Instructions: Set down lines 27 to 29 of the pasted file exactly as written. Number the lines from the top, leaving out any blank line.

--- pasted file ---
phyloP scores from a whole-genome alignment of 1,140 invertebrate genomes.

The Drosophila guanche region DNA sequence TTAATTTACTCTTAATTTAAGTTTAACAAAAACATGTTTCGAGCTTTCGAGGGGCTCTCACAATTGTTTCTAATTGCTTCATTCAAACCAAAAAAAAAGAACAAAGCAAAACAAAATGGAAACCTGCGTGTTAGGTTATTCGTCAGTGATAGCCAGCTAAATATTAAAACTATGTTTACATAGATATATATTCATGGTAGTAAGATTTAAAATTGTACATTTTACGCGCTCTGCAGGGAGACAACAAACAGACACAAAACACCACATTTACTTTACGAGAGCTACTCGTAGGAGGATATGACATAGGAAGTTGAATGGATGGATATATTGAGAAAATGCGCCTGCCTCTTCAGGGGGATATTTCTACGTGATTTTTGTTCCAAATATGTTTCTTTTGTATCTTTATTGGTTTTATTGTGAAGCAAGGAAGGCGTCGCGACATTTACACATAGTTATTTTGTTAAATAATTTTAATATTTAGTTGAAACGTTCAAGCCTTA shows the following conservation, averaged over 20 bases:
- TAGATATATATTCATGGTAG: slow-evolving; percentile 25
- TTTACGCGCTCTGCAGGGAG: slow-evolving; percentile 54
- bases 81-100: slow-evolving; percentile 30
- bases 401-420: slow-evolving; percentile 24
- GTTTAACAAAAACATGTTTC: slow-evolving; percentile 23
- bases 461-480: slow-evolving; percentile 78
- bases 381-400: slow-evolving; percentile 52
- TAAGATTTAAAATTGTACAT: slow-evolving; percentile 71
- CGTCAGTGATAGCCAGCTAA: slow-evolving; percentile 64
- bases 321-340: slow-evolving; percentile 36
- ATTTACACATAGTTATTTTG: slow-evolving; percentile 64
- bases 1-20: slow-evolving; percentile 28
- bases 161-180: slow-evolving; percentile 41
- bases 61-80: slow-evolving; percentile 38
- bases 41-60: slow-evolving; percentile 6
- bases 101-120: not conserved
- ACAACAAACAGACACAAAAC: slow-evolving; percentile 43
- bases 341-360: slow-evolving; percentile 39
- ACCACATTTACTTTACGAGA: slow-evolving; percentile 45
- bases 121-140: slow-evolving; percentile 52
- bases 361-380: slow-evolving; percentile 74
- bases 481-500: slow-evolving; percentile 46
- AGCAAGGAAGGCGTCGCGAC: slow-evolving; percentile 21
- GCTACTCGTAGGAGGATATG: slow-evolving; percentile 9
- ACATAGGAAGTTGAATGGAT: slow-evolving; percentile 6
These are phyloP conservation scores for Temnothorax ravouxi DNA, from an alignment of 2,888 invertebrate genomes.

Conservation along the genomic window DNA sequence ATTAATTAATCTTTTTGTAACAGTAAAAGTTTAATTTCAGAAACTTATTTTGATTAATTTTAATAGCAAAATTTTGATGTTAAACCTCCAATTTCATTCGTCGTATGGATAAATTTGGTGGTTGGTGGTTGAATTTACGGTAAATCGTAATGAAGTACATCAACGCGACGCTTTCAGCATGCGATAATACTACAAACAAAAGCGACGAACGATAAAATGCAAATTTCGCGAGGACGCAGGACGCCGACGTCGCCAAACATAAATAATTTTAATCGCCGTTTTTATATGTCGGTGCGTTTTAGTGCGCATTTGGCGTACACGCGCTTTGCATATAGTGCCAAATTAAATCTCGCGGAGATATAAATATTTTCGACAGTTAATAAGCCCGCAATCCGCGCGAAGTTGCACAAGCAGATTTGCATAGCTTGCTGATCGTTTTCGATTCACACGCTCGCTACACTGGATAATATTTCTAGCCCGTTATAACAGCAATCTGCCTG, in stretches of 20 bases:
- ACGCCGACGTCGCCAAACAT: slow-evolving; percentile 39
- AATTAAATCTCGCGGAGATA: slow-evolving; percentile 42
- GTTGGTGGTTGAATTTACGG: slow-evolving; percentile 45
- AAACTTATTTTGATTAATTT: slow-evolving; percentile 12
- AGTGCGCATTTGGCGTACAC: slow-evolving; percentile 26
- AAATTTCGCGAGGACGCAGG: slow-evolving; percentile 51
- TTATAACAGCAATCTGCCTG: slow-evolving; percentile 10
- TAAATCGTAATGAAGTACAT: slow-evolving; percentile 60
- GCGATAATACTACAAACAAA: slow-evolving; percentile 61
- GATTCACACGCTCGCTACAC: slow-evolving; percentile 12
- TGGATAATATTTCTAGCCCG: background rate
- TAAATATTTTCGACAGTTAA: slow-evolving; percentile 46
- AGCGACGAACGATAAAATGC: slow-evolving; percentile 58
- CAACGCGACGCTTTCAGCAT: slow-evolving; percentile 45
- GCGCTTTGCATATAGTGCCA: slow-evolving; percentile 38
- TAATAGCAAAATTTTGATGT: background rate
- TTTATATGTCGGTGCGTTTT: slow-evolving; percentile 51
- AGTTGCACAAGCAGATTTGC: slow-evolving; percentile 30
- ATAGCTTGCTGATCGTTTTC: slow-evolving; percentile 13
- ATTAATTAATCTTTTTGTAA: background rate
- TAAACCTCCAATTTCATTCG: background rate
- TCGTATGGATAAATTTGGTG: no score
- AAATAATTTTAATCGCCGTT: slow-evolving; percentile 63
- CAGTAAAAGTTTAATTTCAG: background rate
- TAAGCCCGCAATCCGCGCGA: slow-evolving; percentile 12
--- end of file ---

- ACATAGGAAGTTGAATGGAT: slow-evolving; percentile 6
These are phyloP conservation scores for Temnothorax ravouxi DNA, from an alignment of 2,888 invertebrate genomes.

Conservation along the genomic window DNA sequence ATTAATTAATCTTTTTGTAACAGTAAAAGTTTAATTTCAGAAACTTATTTTGATTAATTTTAATAGCAAAATTTTGATGTTAAACCTCCAATTTCATTCGTCGTATGGATAAATTTGGTGGTTGGTGGTTGAATTTACGGTAAATCGTAATGAAGTACATCAACGCGACGCTTTCAGCATGCGATAATACTACAAACAAAAGCGACGAACGATAAAATGCAAATTTCGCGAGGACGCAGGACGCCGACGTCGCCAAACATAAATAATTTTAATCGCCGTTTTTATATGTCGGTGCGTTTTAGTGCGCATTTGGCGTACACGCGCTTTGCATATAGTGCCAAATTAAATCTCGCGGAGATATAAATATTTTCGACAGTTAATAAGCCCGCAATCCGCGCGAAGTTGCACAAGCAGATTTGCATAGCTTGCTGATCGTTTTCGATTCACACGCTCGCTACACTGGATAATATTTCTAGCCCGTTATAACAGCAATCTGCCTG, in stretches of 20 bases: